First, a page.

LifeKeeper is an application clustering and disaster recovery system that supports Linux (Red Hat and SuSE) and Windows (2000 Server and Server 2003).

There are two parts to the system. The core component deals with disk replication, which it does at block level – that is, you define a "master" partition on machine A and a "slave" partition on machine B, and the low-level replication engine keeps the two partitions identical. (Incidentally, the replicator sits just above the filesystem level, so it simply plonks on top of whatever filesystem type you've chosen – ext3, reiserfs or whatever). You then have a collection of application-specific components which work with the applications' own monitoring, startup and shutdown routines in order to make failovers happen gracefully.
The range of supported applications differs from Windows to Linux (unsurprisingly, given that you get different applications on each) but is extensive, from basic stuff like the Apache Web server right up to heavy-duty DBMSs. The full list of supported applications is on the company website - and if you have an application that's not on the list, there's an SDK for both Windows and Linux that lets you write your own (or, of course, pay someone to do it).

The system runs as an active-passive setup – that is, you have only one half of a master-slave setup running at once. This doesn't mean that you have to have idle servers, though, because in (say) a two-server setup you might have server A as the master or Exchange and the slave SQL Server, and server B as the slave for Exchange and the master for SQL Server. The only real issue is that you'll have to have each application using a different disk partition, as you'll have two replications happening in opposite directions.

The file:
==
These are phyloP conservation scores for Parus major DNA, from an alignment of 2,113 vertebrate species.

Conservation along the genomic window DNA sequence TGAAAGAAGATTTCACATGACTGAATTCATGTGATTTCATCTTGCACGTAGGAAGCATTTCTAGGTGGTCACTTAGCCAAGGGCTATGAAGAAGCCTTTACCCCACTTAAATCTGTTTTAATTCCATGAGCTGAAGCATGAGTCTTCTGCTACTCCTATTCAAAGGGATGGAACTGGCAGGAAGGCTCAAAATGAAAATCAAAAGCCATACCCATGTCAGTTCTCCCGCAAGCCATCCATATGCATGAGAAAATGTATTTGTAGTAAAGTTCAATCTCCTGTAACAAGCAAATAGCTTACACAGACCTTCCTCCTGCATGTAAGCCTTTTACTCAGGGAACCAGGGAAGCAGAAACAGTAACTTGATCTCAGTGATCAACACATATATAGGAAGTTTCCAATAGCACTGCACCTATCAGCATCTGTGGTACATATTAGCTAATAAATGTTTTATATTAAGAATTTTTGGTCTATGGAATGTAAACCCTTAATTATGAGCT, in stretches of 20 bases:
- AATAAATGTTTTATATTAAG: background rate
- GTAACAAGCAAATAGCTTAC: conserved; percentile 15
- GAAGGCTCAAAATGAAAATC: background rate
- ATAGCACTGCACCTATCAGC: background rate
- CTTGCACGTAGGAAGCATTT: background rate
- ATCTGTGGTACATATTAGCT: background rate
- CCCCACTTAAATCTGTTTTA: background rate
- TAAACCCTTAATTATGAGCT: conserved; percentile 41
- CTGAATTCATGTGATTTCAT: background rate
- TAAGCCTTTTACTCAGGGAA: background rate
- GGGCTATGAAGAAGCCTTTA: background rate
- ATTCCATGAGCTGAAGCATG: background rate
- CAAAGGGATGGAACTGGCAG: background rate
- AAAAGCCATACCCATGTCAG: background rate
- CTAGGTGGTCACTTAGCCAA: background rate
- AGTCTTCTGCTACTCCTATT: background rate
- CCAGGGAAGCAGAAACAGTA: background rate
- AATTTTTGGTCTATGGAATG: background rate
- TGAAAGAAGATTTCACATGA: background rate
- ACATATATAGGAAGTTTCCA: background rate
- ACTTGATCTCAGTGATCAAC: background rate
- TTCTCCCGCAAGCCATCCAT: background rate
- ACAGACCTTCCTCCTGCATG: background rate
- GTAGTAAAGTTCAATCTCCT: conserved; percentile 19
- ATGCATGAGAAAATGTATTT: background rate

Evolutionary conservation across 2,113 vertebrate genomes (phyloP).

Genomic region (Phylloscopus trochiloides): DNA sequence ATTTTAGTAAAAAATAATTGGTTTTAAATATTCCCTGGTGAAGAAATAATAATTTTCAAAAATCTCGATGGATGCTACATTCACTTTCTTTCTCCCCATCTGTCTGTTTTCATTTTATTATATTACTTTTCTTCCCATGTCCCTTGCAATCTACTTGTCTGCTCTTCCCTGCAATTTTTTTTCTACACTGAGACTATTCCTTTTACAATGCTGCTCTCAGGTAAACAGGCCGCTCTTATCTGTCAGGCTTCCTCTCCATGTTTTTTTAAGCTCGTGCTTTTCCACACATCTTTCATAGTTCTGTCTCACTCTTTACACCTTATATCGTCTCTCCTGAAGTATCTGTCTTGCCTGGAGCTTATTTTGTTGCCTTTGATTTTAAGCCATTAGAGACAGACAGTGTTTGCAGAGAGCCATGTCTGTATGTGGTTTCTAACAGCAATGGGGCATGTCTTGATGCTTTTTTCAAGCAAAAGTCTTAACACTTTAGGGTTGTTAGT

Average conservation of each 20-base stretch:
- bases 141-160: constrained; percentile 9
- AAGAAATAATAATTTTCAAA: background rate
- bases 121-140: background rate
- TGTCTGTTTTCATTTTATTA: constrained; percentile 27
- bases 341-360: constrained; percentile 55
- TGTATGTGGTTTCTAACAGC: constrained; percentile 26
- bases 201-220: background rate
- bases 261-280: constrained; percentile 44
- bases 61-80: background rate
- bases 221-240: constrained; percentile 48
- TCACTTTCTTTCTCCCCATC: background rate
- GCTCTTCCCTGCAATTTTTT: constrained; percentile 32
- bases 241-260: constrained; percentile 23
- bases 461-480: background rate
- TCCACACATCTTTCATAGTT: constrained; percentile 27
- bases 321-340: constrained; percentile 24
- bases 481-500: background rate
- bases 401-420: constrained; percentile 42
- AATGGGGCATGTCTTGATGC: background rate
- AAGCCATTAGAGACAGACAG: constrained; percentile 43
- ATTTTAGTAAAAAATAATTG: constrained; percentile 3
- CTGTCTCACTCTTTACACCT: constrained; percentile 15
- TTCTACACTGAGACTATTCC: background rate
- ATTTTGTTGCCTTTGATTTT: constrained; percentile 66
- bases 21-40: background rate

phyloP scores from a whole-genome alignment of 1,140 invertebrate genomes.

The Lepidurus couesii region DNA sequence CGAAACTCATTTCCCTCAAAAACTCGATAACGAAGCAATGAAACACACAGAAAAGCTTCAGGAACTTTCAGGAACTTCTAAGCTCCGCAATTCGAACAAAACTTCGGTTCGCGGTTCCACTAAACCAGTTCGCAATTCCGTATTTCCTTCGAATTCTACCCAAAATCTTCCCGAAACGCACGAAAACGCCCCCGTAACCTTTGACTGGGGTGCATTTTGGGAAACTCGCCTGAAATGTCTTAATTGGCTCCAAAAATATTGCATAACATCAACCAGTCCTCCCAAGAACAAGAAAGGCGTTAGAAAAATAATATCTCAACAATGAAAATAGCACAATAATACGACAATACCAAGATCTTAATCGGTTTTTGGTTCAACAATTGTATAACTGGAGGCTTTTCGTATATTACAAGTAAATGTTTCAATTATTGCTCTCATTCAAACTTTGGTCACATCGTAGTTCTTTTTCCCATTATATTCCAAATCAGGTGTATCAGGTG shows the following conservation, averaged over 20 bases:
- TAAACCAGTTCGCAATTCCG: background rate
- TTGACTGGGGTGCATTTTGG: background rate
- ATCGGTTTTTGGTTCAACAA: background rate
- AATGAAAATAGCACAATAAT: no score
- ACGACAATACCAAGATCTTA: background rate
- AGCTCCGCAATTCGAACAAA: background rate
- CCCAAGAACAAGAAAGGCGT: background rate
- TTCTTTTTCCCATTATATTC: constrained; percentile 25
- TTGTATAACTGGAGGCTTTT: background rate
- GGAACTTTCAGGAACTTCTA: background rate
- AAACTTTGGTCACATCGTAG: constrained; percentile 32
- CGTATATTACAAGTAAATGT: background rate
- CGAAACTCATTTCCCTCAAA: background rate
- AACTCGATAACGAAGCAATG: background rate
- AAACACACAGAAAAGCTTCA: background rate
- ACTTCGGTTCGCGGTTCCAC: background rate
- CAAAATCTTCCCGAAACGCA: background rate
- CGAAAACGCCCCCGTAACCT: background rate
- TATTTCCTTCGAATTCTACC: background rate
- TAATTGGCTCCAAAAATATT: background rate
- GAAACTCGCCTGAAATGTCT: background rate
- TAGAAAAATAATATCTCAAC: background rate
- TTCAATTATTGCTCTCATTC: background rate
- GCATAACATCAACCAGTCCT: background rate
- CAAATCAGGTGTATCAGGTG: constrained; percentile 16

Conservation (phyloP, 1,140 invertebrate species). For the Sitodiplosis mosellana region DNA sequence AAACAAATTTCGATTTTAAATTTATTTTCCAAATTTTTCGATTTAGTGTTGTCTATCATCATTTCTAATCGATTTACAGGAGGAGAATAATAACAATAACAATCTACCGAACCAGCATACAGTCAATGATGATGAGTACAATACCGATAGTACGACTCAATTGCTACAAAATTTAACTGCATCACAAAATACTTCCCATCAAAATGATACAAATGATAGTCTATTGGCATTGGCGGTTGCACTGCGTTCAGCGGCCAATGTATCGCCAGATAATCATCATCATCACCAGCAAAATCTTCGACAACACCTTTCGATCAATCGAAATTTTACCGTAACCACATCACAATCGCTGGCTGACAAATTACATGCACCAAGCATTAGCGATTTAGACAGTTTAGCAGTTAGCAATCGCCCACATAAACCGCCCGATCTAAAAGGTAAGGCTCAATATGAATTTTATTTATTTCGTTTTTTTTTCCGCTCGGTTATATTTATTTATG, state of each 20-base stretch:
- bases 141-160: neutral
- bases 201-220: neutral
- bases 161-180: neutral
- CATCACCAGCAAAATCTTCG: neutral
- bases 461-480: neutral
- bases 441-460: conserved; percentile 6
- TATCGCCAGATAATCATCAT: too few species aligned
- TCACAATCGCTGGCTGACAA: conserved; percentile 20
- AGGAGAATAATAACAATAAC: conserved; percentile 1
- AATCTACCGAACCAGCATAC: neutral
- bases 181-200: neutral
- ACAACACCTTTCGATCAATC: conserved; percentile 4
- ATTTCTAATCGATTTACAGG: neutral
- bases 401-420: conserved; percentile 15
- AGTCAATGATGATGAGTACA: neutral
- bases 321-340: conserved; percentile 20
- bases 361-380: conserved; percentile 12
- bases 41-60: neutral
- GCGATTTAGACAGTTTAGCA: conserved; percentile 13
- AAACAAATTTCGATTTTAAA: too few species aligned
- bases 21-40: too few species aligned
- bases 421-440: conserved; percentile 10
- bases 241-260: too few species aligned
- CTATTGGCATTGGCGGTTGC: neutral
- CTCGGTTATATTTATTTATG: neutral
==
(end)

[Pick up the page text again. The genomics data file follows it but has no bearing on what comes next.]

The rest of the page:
To set the system up, you define "resources" – which are basically the applications to which you want to provide failover. A resource is then given a set of dependencies – things like disk partitions and IP addresses (the system defines virtual IP addresses on the servers' network adaptors, which get ported between machines by LifeKeeper as required) and a priority level for each server to tell the system which machine(s) is/are preferred for each application.

Although the basic setup is a pair of servers, there's nothing to stop you defining one-to-many relationships so that (for example) your main Exchange server replicates to an on-site backup, which itself replicates to an off-site version in case the office burns down. (Incidentally, this is where the "disaster recovery" concept comes in – it's not a separate product, just the fact that you're replicating off-site). You can have up to 32 servers in a cluster, though according to SteelEye the only 32-node one they've come across is in their own lab!

There are two types of failover: manual and automatic. If, for example, you want to pull your master SQL Server host apart to add hardware, you simply tell the GUI (a Java application that you can run from wherever you wish) which slave you want to take over. It gracefully shuts down the application on the master, ships the necessary network information to the nominated slave (notably the IP address) and starts up the application there. Automatic failover happens, of course, when LifeKeeper knows that something's gone wrong with the master (either because it crashes and disappears completely or because it's been monitoring the application itself and sees that it's stopped responding even though the server is still up) in which case the slave simply takes over the network identity of the master and fires up the application. Although you can tell the system to automatically switch back to the master when it comes back up, most cautious people will choose to make the switch by hand just so they're in control.